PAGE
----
Why I Withhold Gifts From My Kids


My Kid Has Enough GiftsIn our LV Moms Money Mic series, we hand over the podium to someone with a strong opinion about family and money. These are their views, not ours, but we welcome your responses.

Today, Shirley Park shares with us why she decided to withhold gifts from her kids–and why she’d do it again.

For Christmas last year, my husband and I bought our 3-year-old daughter some Lincoln Logs, but we ended up not giving them to her for a couple of months.

Considering the fact that the adults in our family had agreed not to exchange gifts among themselves, and to only get things for the kids, there were a lot of presents under our miniature tree.

A flurry of gift unwrapping ensued, and so did the sensory overload–at a certain point, our daughter stopped paying attention to the gifts around her. It seemed to us that she would have been equally happy if she had received just one or two gifts, as opposed to the six or seven she got that night.

Suddenly, it didn’t seem so important to give her the Lincoln Logs, so we let her open a few more gifts, and then snuck the rest of the presents back upstairs.

Why We Chose to Withhold Gifts

Our decision wasn’t really related to money–the fake Lincoln Logs only cost $11.

In general, we can afford to buy our daughter just about anything that she wants. My husband and I live near Berkeley, California, and both of us work. He’s a researcher at a university, and I’m a production editor at a scientific publisher.

It’s not surprising that, until recently, the average American child received 70 toys per year–that’s more than one toy a week, per child!–when used kids’ stuff is available on Craigslist 24 hours a day and gifts from well-meaning friends and relatives stream in regularly.

RELATED: Is Your Child Spoiled?

In time-deferring the Lincoln Logs and other gifts, my husband and I were attempting to take a stand against toy overload, and abide by the less-choice-is-better principle. We did eventually give her the remaining gifts, but we staggered them throughout the next few months to make sure that she fully appreciated each one on its own.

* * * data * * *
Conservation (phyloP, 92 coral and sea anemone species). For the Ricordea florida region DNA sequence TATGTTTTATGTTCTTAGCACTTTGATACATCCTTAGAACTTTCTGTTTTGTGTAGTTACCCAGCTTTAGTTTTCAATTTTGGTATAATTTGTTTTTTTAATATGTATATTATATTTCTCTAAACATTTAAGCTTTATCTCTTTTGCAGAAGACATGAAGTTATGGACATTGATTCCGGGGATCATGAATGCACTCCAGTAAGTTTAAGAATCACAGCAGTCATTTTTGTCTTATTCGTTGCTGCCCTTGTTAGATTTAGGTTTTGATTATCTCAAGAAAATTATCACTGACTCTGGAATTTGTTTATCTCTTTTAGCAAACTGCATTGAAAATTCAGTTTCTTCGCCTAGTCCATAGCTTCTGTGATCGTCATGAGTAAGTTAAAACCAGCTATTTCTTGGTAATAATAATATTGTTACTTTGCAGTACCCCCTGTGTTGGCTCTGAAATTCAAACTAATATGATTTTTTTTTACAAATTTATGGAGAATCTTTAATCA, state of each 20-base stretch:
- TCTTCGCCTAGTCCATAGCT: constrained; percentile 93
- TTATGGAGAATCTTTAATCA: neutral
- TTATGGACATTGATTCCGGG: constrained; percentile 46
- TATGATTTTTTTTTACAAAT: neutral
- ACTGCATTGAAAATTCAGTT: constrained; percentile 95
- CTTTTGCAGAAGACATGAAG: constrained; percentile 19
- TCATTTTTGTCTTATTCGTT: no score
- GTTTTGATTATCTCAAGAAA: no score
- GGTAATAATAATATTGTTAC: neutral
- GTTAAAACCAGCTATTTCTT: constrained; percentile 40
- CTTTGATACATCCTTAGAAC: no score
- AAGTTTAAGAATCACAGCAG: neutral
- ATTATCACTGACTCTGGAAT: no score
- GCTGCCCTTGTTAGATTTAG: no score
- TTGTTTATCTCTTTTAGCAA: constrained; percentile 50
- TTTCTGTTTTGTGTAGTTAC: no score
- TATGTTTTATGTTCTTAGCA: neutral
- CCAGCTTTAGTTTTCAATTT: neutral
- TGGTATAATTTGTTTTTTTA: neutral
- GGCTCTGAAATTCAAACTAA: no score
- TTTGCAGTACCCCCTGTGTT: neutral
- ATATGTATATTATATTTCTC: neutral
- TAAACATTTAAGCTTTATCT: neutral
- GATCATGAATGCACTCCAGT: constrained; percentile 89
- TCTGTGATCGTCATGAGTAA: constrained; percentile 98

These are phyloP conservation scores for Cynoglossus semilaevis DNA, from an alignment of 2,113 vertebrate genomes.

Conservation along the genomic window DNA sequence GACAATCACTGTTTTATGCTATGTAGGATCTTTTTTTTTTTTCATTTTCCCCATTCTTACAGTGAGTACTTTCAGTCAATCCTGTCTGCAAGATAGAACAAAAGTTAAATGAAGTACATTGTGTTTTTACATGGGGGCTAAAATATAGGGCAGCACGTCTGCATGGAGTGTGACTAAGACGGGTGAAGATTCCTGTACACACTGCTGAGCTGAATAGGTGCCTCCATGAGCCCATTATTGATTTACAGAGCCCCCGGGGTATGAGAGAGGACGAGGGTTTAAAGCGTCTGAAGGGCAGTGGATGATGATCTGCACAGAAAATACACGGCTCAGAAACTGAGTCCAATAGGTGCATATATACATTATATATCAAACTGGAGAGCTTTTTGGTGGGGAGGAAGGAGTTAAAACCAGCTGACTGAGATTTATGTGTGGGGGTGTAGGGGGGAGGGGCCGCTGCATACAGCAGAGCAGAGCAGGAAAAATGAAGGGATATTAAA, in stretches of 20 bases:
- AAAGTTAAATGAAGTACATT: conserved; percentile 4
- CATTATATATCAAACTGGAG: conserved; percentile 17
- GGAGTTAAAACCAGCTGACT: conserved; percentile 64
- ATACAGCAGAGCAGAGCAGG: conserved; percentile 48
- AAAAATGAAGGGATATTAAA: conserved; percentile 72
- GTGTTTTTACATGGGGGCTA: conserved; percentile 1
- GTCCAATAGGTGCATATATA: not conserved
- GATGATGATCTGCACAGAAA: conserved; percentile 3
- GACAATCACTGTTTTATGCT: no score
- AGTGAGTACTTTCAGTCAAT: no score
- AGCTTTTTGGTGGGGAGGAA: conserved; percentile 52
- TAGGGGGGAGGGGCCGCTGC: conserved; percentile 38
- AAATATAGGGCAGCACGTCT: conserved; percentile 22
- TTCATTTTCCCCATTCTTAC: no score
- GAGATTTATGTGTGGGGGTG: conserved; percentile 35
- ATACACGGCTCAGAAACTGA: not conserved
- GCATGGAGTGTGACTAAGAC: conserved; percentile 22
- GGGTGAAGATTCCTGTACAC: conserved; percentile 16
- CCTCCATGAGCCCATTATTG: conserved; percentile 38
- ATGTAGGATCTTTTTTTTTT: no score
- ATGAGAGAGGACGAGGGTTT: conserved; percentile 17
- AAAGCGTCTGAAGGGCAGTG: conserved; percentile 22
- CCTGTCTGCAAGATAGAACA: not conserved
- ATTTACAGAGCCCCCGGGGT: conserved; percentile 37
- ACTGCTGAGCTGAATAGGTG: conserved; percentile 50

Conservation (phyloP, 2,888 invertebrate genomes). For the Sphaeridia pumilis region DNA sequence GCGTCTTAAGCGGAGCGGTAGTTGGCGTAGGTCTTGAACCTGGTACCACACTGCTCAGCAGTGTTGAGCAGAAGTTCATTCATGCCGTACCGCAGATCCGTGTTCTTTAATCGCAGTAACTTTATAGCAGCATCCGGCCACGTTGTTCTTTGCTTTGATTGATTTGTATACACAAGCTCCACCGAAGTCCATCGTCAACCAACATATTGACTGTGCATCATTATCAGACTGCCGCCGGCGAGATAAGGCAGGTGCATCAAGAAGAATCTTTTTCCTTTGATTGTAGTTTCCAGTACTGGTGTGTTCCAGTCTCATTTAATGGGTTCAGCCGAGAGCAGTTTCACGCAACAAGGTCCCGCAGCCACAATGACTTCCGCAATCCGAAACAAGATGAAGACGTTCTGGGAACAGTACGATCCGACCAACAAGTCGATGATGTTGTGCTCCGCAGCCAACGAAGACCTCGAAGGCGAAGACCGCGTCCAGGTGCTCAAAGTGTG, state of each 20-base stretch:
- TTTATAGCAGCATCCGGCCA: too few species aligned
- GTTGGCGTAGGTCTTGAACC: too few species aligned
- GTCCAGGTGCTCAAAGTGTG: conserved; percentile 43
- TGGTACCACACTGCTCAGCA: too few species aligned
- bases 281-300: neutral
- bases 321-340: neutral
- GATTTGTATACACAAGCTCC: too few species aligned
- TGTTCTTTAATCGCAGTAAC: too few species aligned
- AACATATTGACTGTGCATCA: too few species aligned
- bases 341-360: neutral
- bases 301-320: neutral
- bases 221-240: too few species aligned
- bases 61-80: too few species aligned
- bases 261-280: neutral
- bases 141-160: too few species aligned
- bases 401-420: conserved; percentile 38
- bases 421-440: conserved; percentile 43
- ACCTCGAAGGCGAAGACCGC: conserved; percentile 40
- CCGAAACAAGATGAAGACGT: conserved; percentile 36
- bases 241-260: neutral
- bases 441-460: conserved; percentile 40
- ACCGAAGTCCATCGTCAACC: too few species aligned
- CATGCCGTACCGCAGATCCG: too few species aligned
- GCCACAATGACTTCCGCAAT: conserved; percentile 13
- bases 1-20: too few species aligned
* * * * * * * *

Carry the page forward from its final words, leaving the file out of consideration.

A little deprivation really makes you savor something when you finally get it. I still remember how my brothers and I begged our mom for an Atari, which was $200 back in the ’80s. She finally caved, but she said that the Atari would be our birthday and Christmas presents for all three of us for the next two years–and she stuck to it. Boy, did we appreciate that Atari!

  • Lford

    What a beautiful gift you’ve given to your daughter.  I wish more people would follow that rule.  I have relatives that gave expensive gifts (and lots of them) to my 2 kids that they never played with!  Giving into your kids all the time makes them expect everything handed to them.

  • Stysonrn

    I 100% agree with everything you said! It is not healthy to get so many gifts at once. Yours is a voice of sanity! Bravo to your Mom too!

  • Frances

    Great insight.  We always made sure that there was  a book, a craft type item,a toy,   music item & clothing item.  Gettting the in-laws in made sure it was not a gift overload. My children had series of books for many years.A harmonica  to an  acoustic guitar help develope sense of arts and love of reading in both my children. 
    Also by doing this this gave realtives directions on what the children liked.

  • Frances

    Great article.  We started with a list, a book,toy,craft item,a music item and clothing. My children have recieve book  series,an acoustic guitar,harmonica ect.
    This also help the extended family too! My adult children are avid readers, appreciate the arts,volunteer for causes they believe in and both are college grads. We now give gift to hiefier international in their names.

  • Guest

    What a great article! Thank you for the great ideas, Shirley! We always limit the gifts for Xmas to one gift from Mom&Dad and one gift from Santa. I ask kids to put several items on Santa’s list so that he can choose one. However, my younger son’s birthday is right before Xmas and he still finishes up with LOTS of toys from the family… Heifer International is my favorite charity, too. They teach people to feed themselves instead of counting on somebody to provide for them.